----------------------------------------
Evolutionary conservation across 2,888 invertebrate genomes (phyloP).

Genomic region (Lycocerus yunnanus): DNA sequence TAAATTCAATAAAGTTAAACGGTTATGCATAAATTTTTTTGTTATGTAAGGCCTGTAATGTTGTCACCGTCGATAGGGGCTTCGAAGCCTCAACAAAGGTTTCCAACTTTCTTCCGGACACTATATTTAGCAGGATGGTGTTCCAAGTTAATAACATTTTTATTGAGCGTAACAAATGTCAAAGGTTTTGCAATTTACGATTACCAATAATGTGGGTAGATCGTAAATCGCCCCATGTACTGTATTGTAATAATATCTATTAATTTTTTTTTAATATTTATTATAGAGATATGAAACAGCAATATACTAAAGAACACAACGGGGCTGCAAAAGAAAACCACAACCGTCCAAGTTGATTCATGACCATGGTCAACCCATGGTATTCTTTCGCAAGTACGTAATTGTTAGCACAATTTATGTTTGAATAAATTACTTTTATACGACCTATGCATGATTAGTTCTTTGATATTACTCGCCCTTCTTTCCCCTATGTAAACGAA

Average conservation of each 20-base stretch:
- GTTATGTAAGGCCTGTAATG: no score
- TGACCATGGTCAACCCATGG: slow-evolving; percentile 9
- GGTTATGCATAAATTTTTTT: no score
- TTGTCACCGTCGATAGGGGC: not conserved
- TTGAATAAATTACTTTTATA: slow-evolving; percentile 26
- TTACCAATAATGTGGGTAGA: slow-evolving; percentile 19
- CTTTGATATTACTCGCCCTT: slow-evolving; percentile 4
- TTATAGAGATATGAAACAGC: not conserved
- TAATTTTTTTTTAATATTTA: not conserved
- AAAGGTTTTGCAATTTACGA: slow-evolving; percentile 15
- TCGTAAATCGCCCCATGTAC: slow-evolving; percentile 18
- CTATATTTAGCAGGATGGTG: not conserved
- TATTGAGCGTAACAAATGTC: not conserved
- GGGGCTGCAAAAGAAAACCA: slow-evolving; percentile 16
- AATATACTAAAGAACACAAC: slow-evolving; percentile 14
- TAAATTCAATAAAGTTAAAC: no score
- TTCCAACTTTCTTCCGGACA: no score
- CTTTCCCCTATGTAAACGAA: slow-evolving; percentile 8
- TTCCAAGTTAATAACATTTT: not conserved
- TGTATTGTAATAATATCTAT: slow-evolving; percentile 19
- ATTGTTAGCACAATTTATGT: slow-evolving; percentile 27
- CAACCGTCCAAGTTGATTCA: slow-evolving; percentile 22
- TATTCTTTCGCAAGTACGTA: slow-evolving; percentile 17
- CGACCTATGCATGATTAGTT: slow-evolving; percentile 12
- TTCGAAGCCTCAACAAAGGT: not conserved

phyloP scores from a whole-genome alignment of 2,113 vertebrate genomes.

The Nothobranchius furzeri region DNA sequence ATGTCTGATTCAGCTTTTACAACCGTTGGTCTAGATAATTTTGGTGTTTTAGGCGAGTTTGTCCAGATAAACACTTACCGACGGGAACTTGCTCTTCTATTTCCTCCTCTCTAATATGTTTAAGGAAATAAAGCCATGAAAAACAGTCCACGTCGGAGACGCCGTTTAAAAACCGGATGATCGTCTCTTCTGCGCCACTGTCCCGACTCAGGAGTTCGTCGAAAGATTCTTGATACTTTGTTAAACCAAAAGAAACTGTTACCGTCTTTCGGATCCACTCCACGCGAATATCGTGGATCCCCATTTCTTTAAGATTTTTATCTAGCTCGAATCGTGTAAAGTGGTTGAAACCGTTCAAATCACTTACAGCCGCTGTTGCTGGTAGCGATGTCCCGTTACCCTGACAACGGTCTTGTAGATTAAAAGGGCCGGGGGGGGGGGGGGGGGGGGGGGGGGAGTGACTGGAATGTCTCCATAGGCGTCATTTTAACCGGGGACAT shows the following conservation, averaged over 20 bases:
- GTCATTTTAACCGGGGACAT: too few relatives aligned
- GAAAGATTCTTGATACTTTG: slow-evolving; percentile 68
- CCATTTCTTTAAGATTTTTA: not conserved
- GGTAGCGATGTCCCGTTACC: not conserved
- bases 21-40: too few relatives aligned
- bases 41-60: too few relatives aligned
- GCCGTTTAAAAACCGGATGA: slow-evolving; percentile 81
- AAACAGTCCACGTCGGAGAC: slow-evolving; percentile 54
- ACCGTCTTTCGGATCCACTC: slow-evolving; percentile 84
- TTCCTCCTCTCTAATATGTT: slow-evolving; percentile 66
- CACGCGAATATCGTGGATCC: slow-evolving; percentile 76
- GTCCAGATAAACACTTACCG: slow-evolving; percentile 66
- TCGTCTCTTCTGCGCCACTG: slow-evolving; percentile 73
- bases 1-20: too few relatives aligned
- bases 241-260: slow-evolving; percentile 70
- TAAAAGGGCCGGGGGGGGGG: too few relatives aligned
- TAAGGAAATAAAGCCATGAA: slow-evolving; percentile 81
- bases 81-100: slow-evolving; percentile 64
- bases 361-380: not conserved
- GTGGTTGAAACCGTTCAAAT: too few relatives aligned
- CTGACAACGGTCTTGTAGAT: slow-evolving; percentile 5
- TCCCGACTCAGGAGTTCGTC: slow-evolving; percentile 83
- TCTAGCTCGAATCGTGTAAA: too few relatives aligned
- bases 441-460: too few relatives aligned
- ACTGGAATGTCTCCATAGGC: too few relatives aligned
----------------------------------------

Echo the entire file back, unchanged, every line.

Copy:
Evolutionary conservation across 2,888 invertebrate genomes (phyloP).

Genomic region (Lycocerus yunnanus): DNA sequence TAAATTCAATAAAGTTAAACGGTTATGCATAAATTTTTTTGTTATGTAAGGCCTGTAATGTTGTCACCGTCGATAGGGGCTTCGAAGCCTCAACAAAGGTTTCCAACTTTCTTCCGGACACTATATTTAGCAGGATGGTGTTCCAAGTTAATAACATTTTTATTGAGCGTAACAAATGTCAAAGGTTTTGCAATTTACGATTACCAATAATGTGGGTAGATCGTAAATCGCCCCATGTACTGTATTGTAATAATATCTATTAATTTTTTTTTAATATTTATTATAGAGATATGAAACAGCAATATACTAAAGAACACAACGGGGCTGCAAAAGAAAACCACAACCGTCCAAGTTGATTCATGACCATGGTCAACCCATGGTATTCTTTCGCAAGTACGTAATTGTTAGCACAATTTATGTTTGAATAAATTACTTTTATACGACCTATGCATGATTAGTTCTTTGATATTACTCGCCCTTCTTTCCCCTATGTAAACGAA

Average conservation of each 20-base stretch:
- GTTATGTAAGGCCTGTAATG: no score
- TGACCATGGTCAACCCATGG: slow-evolving; percentile 9
- GGTTATGCATAAATTTTTTT: no score
- TTGTCACCGTCGATAGGGGC: not conserved
- TTGAATAAATTACTTTTATA: slow-evolving; percentile 26
- TTACCAATAATGTGGGTAGA: slow-evolving; percentile 19
- CTTTGATATTACTCGCCCTT: slow-evolving; percentile 4
- TTATAGAGATATGAAACAGC: not conserved
- TAATTTTTTTTTAATATTTA: not conserved
- AAAGGTTTTGCAATTTACGA: slow-evolving; percentile 15
- TCGTAAATCGCCCCATGTAC: slow-evolving; percentile 18
- CTATATTTAGCAGGATGGTG: not conserved
- TATTGAGCGTAACAAATGTC: not conserved
- GGGGCTGCAAAAGAAAACCA: slow-evolving; percentile 16
- AATATACTAAAGAACACAAC: slow-evolving; percentile 14
- TAAATTCAATAAAGTTAAAC: no score
- TTCCAACTTTCTTCCGGACA: no score
- CTTTCCCCTATGTAAACGAA: slow-evolving; percentile 8
- TTCCAAGTTAATAACATTTT: not conserved
- TGTATTGTAATAATATCTAT: slow-evolving; percentile 19
- ATTGTTAGCACAATTTATGT: slow-evolving; percentile 27
- CAACCGTCCAAGTTGATTCA: slow-evolving; percentile 22
- TATTCTTTCGCAAGTACGTA: slow-evolving; percentile 17
- CGACCTATGCATGATTAGTT: slow-evolving; percentile 12
- TTCGAAGCCTCAACAAAGGT: not conserved

phyloP scores from a whole-genome alignment of 2,113 vertebrate genomes.

The Nothobranchius furzeri region DNA sequence ATGTCTGATTCAGCTTTTACAACCGTTGGTCTAGATAATTTTGGTGTTTTAGGCGAGTTTGTCCAGATAAACACTTACCGACGGGAACTTGCTCTTCTATTTCCTCCTCTCTAATATGTTTAAGGAAATAAAGCCATGAAAAACAGTCCACGTCGGAGACGCCGTTTAAAAACCGGATGATCGTCTCTTCTGCGCCACTGTCCCGACTCAGGAGTTCGTCGAAAGATTCTTGATACTTTGTTAAACCAAAAGAAACTGTTACCGTCTTTCGGATCCACTCCACGCGAATATCGTGGATCCCCATTTCTTTAAGATTTTTATCTAGCTCGAATCGTGTAAAGTGGTTGAAACCGTTCAAATCACTTACAGCCGCTGTTGCTGGTAGCGATGTCCCGTTACCCTGACAACGGTCTTGTAGATTAAAAGGGCCGGGGGGGGGGGGGGGGGGGGGGGGGGAGTGACTGGAATGTCTCCATAGGCGTCATTTTAACCGGGGACAT shows the following conservation, averaged over 20 bases:
- GTCATTTTAACCGGGGACAT: too few relatives aligned
- GAAAGATTCTTGATACTTTG: slow-evolving; percentile 68
- CCATTTCTTTAAGATTTTTA: not conserved
- GGTAGCGATGTCCCGTTACC: not conserved
- bases 21-40: too few relatives aligned
- bases 41-60: too few relatives aligned
- GCCGTTTAAAAACCGGATGA: slow-evolving; percentile 81
- AAACAGTCCACGTCGGAGAC: slow-evolving; percentile 54
- ACCGTCTTTCGGATCCACTC: slow-evolving; percentile 84
- TTCCTCCTCTCTAATATGTT: slow-evolving; percentile 66
- CACGCGAATATCGTGGATCC: slow-evolving; percentile 76
- GTCCAGATAAACACTTACCG: slow-evolving; percentile 66
- TCGTCTCTTCTGCGCCACTG: slow-evolving; percentile 73
- bases 1-20: too few relatives aligned
- bases 241-260: slow-evolving; percentile 70
- TAAAAGGGCCGGGGGGGGGG: too few relatives aligned
- TAAGGAAATAAAGCCATGAA: slow-evolving; percentile 81
- bases 81-100: slow-evolving; percentile 64
- bases 361-380: not conserved
- GTGGTTGAAACCGTTCAAAT: too few relatives aligned
- CTGACAACGGTCTTGTAGAT: slow-evolving; percentile 5
- TCCCGACTCAGGAGTTCGTC: slow-evolving; percentile 83
- TCTAGCTCGAATCGTGTAAA: too few relatives aligned
- bases 441-460: too few relatives aligned
- ACTGGAATGTCTCCATAGGC: too few relatives aligned